Understanding travelers will also create new opportunities - beyond initial bookings - by addressing their needs throughout their entire journey.
Based on geo-localization, profiled adoption levels, and emotional receptiveness, conversational retailing can create relevant services and generate associated revenues e.g. lounge access offers after the airport security check or bundle with WIFI and seat upgrade before a long flight.
Julia Fidler, global employee experience lead at Microsoft Travel, says: "NDC provides a great opportunity to create inspiring end-user experiences, which in turn will allow us to leverage more travel data, and trigger advanced intelligence for a virtuous change at all levels.
"It’s time for us to further enhance this traveler experience by considering, for example, how NDC could also help provide environmental and sustainability guidelines."
With this traveler-focused knowledge, we can address questions such as:
- Do personalized offers built on NDC convert better?
- Can demand be forecasted more accurately with NDC?
- Is rich content too rich, thus impacting usability?
- Are bundles always relevant?
- Is continuous pricing in line with demand?
- Does corporate leakage get reduced?
- Can TMCs and travel agents introduce new added-value services to their customers?
- Can we collectively make sense of data and differentiate better?
The Leaderboard airlines continue to be trailblazers, carrying NDC forward.
Today, they are succeeding through both outstanding ROI results and the creation of solid foundations on which to build sustainable NDC-driven growth well beyond the 202020 milestone.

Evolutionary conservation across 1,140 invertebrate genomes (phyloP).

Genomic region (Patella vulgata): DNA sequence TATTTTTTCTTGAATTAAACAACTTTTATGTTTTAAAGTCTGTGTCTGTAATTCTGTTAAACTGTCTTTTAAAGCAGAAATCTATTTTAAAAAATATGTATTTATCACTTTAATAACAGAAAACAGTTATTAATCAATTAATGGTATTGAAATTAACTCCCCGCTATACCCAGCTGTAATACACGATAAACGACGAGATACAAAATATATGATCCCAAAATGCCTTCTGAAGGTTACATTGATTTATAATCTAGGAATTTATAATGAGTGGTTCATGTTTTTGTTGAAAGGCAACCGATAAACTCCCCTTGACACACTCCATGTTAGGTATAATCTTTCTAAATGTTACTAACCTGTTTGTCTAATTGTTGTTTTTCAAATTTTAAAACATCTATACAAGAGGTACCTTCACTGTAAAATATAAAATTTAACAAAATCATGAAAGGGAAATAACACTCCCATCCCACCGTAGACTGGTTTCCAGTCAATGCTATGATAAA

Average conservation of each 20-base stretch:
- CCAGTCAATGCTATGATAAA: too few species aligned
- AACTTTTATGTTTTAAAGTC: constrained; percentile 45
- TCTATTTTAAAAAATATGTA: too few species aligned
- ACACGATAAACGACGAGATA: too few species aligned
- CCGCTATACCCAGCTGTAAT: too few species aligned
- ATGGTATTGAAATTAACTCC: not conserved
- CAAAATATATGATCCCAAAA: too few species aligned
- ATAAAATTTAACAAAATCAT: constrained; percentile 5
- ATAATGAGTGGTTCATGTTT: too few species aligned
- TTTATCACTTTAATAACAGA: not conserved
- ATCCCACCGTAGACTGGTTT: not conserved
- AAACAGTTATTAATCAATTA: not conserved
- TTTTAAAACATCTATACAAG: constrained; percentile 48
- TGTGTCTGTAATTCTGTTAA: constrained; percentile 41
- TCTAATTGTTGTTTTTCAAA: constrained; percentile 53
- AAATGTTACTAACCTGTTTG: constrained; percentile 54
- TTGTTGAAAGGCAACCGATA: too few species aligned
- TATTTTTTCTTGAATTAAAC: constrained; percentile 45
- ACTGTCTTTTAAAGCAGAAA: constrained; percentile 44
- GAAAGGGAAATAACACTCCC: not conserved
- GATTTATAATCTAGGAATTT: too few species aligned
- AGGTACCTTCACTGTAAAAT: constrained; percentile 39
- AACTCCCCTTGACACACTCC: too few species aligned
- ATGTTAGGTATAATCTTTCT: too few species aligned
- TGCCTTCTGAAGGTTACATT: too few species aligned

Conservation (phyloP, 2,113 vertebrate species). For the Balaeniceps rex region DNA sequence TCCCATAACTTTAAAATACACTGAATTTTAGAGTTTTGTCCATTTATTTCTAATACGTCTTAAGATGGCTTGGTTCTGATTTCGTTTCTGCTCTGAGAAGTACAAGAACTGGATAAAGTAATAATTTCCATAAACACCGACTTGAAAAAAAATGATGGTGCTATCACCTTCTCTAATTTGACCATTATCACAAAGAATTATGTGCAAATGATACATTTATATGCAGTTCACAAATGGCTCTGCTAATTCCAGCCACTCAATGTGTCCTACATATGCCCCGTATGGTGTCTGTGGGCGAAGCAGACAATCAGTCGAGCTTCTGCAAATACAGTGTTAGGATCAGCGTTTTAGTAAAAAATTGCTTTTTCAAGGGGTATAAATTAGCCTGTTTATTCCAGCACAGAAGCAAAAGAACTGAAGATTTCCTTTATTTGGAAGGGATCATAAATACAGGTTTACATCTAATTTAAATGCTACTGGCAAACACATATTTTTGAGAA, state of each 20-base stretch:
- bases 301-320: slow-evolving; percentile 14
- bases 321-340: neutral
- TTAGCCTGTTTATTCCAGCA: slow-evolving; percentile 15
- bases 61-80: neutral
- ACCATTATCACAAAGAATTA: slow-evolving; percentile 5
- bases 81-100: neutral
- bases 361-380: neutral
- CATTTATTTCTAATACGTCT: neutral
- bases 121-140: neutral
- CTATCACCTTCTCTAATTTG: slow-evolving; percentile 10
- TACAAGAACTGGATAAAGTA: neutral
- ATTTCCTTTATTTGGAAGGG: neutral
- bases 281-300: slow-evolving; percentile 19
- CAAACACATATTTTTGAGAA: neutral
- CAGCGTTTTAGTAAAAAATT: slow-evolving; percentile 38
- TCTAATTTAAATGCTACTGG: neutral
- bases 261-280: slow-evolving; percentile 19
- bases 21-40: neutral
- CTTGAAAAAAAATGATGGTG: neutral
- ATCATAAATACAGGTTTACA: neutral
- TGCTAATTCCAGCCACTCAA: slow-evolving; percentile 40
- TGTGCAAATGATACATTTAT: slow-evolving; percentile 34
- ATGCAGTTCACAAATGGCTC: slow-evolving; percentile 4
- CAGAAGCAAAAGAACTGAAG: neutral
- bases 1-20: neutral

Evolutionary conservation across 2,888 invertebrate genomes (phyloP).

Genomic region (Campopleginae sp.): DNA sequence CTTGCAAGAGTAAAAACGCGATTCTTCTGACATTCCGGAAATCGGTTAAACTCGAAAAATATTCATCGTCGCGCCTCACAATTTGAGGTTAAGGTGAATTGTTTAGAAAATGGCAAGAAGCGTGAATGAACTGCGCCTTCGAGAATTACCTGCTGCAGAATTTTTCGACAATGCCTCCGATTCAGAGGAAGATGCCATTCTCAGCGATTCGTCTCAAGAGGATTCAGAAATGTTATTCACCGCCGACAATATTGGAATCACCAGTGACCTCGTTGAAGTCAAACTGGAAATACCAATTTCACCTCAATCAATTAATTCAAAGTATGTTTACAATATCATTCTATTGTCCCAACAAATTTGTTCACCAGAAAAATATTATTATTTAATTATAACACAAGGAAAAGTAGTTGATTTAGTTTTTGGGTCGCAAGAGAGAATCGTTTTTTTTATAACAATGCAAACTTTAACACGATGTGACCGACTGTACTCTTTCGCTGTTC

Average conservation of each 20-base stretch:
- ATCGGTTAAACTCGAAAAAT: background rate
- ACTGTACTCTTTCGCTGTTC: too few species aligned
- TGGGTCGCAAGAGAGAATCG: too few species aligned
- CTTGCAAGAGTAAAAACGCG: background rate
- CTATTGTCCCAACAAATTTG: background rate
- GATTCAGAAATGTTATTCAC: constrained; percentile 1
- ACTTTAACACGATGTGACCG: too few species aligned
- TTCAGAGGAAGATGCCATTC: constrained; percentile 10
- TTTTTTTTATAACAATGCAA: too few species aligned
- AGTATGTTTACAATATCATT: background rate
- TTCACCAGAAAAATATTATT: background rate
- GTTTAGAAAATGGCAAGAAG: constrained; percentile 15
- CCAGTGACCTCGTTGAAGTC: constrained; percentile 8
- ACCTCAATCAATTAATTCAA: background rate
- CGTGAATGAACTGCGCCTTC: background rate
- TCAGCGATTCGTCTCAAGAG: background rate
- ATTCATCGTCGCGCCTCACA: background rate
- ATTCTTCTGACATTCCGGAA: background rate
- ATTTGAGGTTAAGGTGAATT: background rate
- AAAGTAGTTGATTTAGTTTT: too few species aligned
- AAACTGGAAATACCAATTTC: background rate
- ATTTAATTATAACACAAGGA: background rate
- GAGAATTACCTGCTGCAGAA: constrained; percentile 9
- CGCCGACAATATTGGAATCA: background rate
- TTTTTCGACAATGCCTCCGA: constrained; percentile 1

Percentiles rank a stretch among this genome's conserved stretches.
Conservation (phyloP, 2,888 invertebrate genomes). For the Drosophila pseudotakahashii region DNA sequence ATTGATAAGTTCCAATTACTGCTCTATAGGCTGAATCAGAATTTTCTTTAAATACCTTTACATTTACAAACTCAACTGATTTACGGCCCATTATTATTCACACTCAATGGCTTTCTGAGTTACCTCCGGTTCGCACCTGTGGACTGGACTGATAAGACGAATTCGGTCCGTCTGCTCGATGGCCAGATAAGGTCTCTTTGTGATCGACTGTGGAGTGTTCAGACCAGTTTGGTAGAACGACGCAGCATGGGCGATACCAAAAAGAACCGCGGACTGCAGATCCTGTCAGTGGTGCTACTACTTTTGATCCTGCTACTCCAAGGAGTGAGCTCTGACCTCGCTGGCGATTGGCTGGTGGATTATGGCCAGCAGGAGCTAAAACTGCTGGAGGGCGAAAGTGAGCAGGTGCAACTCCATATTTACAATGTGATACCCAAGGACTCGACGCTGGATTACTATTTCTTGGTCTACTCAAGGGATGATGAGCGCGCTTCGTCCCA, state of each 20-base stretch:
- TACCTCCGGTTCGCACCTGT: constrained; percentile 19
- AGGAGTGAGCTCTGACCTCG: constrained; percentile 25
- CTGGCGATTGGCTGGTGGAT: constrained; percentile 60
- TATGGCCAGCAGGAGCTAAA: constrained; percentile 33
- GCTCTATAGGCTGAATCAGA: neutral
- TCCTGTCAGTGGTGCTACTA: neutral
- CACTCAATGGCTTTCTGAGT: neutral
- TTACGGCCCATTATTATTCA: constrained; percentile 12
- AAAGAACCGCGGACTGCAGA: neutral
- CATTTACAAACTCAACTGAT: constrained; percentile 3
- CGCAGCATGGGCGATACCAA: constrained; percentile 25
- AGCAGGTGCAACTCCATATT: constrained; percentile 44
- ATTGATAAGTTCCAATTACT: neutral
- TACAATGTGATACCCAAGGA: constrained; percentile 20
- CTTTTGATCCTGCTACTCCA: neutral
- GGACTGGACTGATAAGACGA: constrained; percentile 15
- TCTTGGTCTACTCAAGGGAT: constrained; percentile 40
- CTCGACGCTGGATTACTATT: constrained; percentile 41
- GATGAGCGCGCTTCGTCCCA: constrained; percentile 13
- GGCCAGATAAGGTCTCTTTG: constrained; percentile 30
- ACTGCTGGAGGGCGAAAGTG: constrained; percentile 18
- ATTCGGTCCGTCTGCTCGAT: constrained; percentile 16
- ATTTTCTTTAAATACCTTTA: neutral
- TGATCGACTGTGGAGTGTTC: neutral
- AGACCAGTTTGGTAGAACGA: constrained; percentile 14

This is helped by IATA, that continuously supports this momentum with ongoing initiatives such as NDC@Scale, NDC matchmaker, Accelerate @IATA, and evolutions such as new certification versions, technical architecture frameworks, interlining and the critical ONE Order.
As the success of Leaderboard airlines becomes increasingly certain, and they continue to develop best practices on how to deal with adoption barriers, many airlines will follow suit, and likely shift over to NDC channels much faster than is the case today.
Managing the shift to a merchandising culture can only happen if carriers - along with their partners - can measure and manage traveler-centric KPIs in the first place.
Philippe Der Arslanian - Answair
One question remains however: will NDC-derived value eventually be recognized on a standalone basis?
The rich, dynamic and fully differentiated NDC-powered content should eventually become akey adoption driver to shift to NDC channels and fuel its standalone business case.
Understandably, additional tactical methods such as incentives or surcharges currently help accelerate demand for, and adoption of, NDC.
But in the long run, this standalone business case or rate-of-return analysis should not rely on any short-term acceleration mechanisms by airlines and not be diluted in “consolidated” agreements – but rather assess its own standalone business case based on its unique NDC-derived value.
Only 40% of airlines polled believe that NDC-based ROI will stand on its own in 2022, while 27% believe that it will not.
This analysis obviously varies depending on the nature of the airlines polled, their region, and their established business model, but this metric can perhaps still be considered a critical success driver for NDC.
It is, in a way, the final complement to the three key drivers we explored in this paper. Combined, these four factors will no doubt propel airlines into the Productivity Plateau, and towards big gains: by the end of 2022, 53% of Leaderboard airlines expect that over 40% of their bookings resulting from a reseller will be powered through an NDCAPI.
I am continuously monitoring this inspiring evolution, and will keep providing you with more reports as this NDC take-off unfolds. Stay tuned!